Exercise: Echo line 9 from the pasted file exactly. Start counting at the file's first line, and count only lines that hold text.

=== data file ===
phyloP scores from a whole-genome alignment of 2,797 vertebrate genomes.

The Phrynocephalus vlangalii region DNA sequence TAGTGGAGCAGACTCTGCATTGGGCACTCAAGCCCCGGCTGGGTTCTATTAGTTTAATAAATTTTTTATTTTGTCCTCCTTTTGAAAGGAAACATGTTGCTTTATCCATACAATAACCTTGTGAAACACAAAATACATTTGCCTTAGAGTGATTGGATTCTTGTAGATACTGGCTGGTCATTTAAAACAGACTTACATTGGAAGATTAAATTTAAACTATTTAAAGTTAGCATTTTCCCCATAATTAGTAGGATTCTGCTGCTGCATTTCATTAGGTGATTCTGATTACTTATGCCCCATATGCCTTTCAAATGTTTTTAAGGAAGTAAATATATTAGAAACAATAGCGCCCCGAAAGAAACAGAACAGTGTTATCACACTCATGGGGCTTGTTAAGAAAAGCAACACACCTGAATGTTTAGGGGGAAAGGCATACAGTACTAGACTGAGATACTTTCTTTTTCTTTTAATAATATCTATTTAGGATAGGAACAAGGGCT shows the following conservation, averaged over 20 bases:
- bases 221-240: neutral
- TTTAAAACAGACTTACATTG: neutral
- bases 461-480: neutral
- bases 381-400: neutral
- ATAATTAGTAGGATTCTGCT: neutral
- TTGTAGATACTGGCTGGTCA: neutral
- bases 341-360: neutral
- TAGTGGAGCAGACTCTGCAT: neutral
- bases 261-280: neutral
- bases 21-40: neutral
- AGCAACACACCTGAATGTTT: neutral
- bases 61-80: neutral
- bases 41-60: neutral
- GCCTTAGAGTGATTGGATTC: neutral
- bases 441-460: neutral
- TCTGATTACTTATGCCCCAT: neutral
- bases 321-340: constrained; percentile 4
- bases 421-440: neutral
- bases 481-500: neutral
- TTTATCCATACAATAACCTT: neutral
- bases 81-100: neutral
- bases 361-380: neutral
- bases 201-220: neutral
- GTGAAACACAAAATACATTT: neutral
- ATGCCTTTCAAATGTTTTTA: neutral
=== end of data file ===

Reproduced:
- bases 341-360: neutral